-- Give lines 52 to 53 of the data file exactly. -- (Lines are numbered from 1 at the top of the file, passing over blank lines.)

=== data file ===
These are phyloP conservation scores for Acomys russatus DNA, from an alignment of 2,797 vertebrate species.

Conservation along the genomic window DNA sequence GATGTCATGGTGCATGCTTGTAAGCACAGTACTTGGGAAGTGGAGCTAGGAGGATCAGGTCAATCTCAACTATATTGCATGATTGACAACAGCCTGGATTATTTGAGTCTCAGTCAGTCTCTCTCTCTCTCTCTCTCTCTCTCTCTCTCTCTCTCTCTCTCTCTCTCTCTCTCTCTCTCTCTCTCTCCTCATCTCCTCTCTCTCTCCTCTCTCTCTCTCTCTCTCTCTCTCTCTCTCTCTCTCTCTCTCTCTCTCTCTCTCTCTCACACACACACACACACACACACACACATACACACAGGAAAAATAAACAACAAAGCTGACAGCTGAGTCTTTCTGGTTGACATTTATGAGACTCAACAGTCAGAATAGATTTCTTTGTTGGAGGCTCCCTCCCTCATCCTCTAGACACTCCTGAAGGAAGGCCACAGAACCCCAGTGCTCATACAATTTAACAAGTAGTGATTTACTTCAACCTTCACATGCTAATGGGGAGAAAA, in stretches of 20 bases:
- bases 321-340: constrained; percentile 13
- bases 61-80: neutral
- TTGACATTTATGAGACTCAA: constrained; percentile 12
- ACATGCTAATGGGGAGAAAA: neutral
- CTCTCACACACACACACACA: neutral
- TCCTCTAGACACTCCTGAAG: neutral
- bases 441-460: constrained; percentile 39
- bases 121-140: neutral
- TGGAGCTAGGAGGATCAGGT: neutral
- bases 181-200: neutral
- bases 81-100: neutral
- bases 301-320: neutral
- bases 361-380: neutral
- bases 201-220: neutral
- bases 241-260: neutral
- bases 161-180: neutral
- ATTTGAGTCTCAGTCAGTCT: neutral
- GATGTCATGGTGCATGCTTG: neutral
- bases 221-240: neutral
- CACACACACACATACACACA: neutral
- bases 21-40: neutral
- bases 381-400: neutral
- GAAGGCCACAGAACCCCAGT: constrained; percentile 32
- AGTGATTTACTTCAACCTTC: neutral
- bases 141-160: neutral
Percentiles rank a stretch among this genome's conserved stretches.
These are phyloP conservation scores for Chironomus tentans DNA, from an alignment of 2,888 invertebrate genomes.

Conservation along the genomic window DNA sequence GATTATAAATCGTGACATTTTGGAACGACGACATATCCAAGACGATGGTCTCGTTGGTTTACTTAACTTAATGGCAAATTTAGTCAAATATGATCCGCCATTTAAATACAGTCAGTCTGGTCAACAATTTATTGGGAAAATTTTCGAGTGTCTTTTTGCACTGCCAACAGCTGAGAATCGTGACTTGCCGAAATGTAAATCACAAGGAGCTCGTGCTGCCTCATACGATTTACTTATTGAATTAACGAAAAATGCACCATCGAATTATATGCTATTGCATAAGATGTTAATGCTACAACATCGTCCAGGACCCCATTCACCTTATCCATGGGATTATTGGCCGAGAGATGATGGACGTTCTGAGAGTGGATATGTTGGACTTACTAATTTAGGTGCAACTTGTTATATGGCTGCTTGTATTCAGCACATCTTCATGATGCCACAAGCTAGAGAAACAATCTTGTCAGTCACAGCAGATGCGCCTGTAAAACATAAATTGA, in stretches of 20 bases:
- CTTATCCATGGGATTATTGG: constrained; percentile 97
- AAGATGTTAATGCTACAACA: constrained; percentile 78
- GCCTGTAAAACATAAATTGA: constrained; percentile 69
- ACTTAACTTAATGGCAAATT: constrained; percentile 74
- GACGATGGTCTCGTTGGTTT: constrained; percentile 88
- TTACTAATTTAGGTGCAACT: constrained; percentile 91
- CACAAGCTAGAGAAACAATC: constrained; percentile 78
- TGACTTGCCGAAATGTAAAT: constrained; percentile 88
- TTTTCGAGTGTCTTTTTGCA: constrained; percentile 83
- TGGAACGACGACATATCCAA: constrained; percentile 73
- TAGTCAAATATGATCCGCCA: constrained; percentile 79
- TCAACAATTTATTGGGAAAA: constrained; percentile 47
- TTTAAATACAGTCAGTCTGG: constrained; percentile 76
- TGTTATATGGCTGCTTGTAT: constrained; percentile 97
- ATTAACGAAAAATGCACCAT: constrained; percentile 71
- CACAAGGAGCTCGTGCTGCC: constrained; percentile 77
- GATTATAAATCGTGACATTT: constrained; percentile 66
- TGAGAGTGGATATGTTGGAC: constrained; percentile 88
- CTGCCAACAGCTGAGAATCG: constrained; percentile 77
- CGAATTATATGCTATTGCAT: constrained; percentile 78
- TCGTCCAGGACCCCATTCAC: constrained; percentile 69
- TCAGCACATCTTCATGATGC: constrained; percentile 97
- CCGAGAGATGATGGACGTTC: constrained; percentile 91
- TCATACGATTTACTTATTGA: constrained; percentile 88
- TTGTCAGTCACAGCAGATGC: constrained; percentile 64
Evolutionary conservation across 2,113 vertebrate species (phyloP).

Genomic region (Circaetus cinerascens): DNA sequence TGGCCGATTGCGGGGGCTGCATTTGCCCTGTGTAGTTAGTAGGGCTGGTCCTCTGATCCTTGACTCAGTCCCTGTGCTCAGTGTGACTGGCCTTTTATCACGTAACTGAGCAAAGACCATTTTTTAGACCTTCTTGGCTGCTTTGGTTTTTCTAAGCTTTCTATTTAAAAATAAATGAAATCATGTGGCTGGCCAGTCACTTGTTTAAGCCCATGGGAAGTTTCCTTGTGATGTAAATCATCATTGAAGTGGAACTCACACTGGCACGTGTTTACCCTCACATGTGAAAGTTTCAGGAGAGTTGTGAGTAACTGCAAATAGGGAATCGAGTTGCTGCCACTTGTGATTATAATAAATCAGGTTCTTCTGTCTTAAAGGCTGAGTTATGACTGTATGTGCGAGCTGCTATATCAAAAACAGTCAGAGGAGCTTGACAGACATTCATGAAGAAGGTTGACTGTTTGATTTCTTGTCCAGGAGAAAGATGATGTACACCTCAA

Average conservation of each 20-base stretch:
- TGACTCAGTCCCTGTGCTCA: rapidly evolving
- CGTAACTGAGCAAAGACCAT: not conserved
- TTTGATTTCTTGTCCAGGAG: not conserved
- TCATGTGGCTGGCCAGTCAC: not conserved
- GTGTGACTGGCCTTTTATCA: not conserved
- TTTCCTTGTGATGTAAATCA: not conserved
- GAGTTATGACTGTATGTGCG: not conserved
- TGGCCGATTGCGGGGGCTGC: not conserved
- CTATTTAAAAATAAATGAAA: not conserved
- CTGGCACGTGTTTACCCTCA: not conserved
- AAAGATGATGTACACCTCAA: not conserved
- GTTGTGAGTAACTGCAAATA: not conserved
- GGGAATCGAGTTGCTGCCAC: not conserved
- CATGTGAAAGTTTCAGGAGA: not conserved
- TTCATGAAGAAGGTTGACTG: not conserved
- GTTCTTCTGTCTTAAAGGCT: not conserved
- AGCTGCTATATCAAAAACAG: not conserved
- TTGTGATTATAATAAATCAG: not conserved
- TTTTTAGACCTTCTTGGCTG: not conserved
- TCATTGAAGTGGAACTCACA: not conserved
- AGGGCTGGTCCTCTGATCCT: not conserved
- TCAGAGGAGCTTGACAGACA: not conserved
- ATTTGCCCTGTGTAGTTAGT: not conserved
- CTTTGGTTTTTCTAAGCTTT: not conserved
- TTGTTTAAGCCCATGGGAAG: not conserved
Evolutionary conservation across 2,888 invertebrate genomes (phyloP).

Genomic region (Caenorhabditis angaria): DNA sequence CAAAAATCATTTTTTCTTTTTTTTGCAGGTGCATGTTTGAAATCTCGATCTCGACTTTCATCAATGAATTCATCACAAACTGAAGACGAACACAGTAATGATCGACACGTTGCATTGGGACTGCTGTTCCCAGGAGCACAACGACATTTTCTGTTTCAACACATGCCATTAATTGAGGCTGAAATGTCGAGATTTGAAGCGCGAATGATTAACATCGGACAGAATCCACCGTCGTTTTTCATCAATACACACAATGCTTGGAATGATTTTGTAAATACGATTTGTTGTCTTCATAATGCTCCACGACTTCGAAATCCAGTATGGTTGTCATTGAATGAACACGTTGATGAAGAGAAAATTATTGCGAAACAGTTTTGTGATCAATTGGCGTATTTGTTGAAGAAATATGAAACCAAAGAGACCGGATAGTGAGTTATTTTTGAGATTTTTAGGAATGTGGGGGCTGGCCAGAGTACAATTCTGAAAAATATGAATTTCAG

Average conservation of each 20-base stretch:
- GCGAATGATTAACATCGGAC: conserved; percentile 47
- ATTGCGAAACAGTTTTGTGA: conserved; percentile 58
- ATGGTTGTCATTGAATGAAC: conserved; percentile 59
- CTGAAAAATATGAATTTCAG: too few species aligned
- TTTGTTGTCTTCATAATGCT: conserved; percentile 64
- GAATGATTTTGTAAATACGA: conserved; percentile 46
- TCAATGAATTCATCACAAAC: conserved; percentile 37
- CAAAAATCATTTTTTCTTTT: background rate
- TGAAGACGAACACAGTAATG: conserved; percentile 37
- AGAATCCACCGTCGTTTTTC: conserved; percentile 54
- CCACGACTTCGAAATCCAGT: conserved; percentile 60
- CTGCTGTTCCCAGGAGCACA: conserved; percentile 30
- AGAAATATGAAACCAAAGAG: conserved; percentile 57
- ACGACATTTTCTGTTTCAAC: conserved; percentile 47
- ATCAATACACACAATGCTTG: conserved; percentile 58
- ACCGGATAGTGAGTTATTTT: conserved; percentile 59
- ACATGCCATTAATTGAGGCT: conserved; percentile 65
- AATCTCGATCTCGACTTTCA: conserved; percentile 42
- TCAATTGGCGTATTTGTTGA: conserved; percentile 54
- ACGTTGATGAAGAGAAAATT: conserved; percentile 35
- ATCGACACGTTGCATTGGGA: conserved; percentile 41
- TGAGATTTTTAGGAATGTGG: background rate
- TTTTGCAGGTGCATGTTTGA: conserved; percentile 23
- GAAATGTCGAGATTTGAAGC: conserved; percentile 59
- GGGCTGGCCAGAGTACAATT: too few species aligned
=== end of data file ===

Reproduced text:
- TCAGCACATCTTCATGATGC: constrained; percentile 97
- CCGAGAGATGATGGACGTTC: constrained; percentile 91